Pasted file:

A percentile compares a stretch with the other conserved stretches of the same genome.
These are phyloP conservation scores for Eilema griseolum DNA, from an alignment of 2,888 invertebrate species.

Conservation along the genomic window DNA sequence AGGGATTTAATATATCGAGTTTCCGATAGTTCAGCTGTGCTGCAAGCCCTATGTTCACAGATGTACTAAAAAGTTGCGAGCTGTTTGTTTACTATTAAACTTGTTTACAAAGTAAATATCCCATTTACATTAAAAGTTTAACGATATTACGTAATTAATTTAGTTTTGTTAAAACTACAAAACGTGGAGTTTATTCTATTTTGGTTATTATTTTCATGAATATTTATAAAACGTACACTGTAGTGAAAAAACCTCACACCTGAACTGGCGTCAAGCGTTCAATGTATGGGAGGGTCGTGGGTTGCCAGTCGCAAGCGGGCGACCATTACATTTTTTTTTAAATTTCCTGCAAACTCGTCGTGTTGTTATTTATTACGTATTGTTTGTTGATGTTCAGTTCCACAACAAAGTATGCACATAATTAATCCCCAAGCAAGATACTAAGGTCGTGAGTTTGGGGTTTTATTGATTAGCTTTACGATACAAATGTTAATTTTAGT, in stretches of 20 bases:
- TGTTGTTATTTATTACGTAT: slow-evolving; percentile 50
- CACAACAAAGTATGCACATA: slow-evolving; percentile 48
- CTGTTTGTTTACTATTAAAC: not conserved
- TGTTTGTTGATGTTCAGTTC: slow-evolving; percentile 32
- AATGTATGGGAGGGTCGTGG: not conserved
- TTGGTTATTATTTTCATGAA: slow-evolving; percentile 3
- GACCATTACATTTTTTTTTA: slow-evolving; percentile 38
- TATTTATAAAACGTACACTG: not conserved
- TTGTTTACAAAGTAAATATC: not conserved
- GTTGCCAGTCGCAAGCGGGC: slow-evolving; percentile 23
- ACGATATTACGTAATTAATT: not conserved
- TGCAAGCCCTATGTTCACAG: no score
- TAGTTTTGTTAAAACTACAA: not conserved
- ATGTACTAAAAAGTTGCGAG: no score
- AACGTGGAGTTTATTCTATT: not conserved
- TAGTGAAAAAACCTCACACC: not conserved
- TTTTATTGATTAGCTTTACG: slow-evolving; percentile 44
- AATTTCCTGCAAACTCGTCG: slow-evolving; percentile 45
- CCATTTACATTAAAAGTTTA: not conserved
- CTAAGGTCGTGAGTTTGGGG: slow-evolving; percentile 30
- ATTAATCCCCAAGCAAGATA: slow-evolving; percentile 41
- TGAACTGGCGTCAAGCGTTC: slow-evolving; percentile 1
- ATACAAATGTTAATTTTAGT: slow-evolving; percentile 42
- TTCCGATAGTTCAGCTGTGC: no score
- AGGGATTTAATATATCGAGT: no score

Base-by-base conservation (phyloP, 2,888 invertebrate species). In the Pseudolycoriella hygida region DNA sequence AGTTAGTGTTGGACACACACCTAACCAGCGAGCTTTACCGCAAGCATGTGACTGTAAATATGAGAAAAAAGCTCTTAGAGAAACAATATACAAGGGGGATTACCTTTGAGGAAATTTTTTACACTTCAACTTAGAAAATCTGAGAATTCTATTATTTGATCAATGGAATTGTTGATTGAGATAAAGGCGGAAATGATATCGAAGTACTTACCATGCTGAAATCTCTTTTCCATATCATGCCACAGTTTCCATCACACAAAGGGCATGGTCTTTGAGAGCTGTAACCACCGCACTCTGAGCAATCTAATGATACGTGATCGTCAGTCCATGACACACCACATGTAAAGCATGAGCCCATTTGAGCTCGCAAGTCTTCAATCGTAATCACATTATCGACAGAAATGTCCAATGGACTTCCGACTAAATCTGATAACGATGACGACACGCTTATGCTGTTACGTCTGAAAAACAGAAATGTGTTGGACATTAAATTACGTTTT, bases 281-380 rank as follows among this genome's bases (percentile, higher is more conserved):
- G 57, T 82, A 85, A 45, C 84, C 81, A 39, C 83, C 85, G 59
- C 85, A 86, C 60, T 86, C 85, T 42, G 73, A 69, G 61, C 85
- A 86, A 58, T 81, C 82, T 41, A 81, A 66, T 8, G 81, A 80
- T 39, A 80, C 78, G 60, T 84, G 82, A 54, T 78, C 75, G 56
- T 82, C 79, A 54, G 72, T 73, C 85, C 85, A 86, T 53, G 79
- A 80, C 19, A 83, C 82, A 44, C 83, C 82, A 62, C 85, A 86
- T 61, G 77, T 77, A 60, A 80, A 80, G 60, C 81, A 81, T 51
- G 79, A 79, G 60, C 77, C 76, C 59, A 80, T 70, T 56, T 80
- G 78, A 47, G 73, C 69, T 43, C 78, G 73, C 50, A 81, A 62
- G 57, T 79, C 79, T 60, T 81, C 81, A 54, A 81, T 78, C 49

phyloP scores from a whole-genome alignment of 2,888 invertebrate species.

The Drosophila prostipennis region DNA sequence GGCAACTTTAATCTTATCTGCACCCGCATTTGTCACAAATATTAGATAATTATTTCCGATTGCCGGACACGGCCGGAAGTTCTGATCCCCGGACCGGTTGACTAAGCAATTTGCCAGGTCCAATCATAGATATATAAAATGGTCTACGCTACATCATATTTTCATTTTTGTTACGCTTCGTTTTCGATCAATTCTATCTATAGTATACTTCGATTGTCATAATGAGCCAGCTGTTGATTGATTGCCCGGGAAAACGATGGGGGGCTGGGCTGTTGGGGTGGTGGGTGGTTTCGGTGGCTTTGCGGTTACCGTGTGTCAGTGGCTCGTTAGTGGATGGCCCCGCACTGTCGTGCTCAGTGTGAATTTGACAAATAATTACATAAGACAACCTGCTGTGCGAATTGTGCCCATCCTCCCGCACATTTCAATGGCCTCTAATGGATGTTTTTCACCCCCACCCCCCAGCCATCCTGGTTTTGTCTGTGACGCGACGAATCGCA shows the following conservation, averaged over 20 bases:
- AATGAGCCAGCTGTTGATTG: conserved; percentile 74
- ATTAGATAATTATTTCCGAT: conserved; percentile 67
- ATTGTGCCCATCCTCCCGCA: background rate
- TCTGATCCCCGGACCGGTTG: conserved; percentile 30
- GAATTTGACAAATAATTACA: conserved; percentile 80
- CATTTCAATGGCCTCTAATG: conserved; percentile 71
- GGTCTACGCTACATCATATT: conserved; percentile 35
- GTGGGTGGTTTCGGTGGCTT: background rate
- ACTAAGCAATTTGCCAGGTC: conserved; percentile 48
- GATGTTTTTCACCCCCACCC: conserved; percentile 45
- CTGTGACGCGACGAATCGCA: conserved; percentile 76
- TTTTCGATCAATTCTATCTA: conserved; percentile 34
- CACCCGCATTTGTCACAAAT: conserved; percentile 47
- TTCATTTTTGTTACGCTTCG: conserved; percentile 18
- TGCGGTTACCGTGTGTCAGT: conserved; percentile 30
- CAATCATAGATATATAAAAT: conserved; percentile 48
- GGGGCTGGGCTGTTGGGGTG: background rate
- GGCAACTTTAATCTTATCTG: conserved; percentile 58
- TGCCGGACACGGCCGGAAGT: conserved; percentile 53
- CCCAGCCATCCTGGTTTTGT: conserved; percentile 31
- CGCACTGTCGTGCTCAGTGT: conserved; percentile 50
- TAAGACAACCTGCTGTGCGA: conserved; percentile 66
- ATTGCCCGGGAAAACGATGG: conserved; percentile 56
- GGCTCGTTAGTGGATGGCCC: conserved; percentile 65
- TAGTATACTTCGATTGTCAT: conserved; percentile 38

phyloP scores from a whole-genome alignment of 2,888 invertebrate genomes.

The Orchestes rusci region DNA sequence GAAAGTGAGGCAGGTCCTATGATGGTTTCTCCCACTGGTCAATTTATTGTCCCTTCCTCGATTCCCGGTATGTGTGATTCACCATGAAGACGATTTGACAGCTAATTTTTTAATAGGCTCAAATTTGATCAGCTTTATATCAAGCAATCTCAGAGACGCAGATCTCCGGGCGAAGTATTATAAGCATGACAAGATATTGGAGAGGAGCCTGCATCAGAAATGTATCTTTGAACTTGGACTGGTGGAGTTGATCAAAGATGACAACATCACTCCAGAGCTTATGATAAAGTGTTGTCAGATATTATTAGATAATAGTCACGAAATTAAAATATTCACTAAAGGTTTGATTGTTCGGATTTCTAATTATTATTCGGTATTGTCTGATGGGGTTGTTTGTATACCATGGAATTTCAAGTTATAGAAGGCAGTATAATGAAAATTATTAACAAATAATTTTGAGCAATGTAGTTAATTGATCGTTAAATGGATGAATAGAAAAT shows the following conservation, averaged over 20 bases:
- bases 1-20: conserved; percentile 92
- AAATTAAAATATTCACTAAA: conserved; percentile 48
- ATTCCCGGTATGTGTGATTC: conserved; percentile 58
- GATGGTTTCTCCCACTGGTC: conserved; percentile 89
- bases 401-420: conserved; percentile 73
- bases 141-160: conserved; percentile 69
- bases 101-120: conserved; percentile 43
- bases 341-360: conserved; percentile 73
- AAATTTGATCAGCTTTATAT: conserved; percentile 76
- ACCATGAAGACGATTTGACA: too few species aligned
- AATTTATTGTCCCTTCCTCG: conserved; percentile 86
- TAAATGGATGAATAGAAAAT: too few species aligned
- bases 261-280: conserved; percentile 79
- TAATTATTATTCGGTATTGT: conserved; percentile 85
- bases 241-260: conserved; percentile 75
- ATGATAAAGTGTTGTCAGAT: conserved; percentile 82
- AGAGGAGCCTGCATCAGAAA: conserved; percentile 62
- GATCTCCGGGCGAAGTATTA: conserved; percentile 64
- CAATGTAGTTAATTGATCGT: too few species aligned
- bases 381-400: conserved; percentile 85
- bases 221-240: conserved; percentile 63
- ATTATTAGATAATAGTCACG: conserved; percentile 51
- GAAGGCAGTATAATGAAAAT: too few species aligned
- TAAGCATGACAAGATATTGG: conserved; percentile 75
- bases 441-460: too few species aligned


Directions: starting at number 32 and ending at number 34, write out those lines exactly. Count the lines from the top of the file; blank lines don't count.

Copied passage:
- A 86, A 58, T 81, C 82, T 41, A 81, A 66, T 8, G 81, A 80
- T 39, A 80, C 78, G 60, T 84, G 82, A 54, T 78, C 75, G 56
- T 82, C 79, A 54, G 72, T 73, C 85, C 85, A 86, T 53, G 79